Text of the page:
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Access Change

To ensure consistency across our application component set in the team project that I’m currently working on, I’m required to inherit from a common base class that resides in a lower, infrastructure layer. However, since my class resides in the topmost, domain-specific layer of our stack, I want to discourage others from inheriting from it – but (as far as I know) there’s no simple way in C++ to do this (no contorted singletons please – it’s overkill).

In addition to inserting a  /*we’ll fire you if you inherit from this class!*/ type comment and removing the virtual keyword from all overridden member functions, I recently discovered an additional, trivial way of discouraging others from inheriting from a class that is intended to be a leaf in an inheritance tree. It may already be an existing C++ idiom that I haven’t stumbled across, but I’ll call it “access change” just in case it isn’t.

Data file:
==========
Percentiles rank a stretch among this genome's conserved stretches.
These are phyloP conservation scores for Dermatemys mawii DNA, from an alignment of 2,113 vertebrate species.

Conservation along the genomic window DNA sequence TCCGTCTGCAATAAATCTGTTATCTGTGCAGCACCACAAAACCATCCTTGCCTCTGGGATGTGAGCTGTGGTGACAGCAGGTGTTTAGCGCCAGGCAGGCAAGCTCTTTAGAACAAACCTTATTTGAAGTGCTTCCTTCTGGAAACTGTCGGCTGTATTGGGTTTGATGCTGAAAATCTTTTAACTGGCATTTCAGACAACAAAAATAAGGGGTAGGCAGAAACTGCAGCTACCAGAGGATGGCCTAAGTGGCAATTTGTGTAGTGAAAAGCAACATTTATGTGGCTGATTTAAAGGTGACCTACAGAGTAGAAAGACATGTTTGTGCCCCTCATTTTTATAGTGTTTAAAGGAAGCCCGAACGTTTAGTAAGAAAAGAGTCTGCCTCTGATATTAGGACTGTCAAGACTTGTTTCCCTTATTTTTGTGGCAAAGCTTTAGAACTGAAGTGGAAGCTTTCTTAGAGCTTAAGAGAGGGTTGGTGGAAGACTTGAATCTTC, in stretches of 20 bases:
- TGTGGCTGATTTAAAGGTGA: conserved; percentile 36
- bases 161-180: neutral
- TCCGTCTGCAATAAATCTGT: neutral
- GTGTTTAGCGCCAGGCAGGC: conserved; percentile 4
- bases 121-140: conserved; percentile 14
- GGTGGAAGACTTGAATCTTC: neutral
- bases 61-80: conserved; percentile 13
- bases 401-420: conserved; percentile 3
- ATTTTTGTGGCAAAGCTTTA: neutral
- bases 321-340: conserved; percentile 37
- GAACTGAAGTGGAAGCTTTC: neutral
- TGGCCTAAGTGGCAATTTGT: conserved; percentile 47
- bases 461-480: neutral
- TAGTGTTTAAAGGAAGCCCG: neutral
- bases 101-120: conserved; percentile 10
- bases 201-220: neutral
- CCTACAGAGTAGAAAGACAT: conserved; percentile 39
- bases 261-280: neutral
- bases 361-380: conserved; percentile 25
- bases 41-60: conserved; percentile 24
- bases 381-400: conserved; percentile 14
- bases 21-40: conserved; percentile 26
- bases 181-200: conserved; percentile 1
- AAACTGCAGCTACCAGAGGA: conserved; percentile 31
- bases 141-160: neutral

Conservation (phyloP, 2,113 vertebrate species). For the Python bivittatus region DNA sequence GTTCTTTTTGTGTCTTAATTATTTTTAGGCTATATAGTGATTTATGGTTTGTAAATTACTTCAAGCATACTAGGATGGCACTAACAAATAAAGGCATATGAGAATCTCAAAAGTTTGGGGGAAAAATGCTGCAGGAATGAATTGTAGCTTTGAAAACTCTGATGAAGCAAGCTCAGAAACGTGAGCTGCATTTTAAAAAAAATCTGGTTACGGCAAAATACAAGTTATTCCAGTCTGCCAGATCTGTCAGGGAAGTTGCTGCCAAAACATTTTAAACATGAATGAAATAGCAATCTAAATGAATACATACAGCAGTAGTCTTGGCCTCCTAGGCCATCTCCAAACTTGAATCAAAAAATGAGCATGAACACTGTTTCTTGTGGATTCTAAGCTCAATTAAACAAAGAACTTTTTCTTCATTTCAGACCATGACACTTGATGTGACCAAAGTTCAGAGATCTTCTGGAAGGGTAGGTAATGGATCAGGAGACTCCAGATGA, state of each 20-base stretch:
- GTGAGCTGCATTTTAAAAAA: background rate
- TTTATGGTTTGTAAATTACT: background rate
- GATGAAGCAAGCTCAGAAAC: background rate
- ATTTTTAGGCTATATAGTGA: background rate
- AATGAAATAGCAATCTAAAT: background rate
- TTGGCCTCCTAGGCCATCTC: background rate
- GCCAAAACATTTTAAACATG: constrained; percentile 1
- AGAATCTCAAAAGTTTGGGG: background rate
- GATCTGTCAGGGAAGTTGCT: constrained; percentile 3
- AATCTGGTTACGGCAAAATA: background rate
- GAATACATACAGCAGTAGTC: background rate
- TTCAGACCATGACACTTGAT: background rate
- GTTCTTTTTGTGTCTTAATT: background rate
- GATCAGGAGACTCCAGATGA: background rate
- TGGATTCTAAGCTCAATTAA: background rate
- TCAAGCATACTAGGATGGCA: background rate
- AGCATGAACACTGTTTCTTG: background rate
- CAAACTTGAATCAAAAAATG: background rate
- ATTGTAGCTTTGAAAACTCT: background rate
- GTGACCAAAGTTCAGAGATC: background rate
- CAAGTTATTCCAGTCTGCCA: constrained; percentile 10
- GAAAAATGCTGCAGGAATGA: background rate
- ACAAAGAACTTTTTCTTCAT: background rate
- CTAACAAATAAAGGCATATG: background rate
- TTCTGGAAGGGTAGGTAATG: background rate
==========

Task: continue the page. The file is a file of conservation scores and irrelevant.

The figure below shows what I mean by “access change“. As you can see in the Derived class, in addition to leaving the virtual keyword out of the Derived::mandatory() function definition, I also changed its access qualifier from protected to private.

What do you think? Are there any downsides to this technique? Are there any other “gentle” ways to discourage, but not prevent, other C++ programmers from deriving from a class you wrote that wasn’t intended to be used as a base class?

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